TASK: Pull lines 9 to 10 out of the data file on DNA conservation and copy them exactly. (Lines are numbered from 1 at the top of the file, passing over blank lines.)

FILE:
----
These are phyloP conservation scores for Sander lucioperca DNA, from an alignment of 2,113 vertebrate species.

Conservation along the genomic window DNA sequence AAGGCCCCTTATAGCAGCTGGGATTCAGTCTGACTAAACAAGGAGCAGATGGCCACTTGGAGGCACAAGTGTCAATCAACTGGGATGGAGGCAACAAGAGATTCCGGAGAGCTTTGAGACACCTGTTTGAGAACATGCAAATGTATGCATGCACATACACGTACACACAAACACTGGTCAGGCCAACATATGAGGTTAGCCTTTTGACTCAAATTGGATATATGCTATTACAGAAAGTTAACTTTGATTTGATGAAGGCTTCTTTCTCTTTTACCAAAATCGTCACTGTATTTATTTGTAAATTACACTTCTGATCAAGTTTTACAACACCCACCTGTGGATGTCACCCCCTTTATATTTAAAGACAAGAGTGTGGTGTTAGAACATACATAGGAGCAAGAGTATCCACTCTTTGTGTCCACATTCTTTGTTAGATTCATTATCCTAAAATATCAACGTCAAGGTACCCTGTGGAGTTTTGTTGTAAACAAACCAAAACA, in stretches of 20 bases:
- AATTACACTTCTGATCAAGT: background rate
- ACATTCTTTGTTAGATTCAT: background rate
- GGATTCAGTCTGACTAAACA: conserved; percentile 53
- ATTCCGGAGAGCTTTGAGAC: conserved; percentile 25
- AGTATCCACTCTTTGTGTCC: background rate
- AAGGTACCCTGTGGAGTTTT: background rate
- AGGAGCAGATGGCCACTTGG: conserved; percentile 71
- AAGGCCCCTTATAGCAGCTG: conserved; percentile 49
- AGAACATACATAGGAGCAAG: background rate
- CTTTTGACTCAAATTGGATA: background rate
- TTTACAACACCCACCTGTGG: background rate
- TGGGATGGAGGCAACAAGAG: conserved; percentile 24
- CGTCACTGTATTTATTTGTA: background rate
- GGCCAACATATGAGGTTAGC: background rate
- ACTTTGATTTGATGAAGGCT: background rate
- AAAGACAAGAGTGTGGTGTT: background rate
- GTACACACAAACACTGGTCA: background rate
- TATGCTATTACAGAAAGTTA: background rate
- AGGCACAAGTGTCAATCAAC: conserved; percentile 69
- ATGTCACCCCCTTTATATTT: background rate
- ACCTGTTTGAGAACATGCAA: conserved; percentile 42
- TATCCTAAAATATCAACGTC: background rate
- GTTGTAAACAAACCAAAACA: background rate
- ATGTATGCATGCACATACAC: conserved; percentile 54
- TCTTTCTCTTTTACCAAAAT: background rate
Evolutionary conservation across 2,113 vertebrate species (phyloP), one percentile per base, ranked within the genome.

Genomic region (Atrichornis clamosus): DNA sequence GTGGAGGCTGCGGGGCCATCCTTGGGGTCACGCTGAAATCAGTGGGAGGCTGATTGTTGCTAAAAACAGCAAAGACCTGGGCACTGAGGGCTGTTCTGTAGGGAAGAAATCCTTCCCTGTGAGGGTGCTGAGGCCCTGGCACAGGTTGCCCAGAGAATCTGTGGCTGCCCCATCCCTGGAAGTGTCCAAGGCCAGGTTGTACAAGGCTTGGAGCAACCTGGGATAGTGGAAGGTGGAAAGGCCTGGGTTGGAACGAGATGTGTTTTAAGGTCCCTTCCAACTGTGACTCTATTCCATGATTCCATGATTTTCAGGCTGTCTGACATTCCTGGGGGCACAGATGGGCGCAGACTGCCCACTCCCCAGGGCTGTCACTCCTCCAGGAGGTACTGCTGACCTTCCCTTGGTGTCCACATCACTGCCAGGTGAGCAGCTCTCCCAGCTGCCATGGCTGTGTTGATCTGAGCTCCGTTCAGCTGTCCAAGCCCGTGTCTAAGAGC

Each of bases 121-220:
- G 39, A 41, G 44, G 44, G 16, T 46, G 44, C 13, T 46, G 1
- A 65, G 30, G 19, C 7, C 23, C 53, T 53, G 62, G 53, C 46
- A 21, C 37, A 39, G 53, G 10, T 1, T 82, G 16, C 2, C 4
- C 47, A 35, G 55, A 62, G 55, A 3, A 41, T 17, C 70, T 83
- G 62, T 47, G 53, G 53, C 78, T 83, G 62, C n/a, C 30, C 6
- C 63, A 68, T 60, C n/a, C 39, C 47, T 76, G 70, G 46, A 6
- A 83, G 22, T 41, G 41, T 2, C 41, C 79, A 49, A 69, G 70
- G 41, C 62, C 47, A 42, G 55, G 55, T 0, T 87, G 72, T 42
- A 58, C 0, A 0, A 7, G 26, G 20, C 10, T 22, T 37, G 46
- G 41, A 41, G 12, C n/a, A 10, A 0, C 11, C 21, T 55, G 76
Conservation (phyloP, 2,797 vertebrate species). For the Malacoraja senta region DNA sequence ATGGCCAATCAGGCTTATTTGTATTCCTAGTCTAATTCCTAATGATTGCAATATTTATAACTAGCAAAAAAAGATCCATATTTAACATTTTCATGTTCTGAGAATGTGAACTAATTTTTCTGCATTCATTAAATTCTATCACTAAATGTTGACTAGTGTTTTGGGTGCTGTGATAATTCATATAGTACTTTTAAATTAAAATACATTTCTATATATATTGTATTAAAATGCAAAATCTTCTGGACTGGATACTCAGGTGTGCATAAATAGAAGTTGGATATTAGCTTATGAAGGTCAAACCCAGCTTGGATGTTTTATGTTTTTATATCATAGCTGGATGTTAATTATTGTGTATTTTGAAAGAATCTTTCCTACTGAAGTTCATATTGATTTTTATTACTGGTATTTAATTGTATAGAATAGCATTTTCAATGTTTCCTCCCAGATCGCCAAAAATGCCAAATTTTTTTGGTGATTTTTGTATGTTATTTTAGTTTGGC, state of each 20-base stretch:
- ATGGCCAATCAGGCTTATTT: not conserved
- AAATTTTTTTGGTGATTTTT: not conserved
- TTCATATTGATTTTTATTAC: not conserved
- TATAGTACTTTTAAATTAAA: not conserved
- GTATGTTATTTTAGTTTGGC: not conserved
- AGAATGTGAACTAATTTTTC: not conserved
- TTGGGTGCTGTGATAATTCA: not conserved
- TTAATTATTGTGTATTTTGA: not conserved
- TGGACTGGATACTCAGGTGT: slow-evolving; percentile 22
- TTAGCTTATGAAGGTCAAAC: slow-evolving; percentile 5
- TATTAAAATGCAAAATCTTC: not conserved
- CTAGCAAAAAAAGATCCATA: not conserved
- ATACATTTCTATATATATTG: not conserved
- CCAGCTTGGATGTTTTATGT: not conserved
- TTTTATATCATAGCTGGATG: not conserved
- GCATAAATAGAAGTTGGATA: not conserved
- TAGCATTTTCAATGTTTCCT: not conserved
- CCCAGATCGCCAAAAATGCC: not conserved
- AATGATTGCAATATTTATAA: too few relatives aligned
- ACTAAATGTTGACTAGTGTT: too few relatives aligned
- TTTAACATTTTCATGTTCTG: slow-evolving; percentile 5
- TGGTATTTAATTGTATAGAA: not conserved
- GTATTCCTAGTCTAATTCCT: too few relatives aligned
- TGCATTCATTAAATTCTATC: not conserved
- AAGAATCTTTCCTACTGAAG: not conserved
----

- AGGAGCAGATGGCCACTTGG: conserved; percentile 71
- AAGGCCCCTTATAGCAGCTG: conserved; percentile 49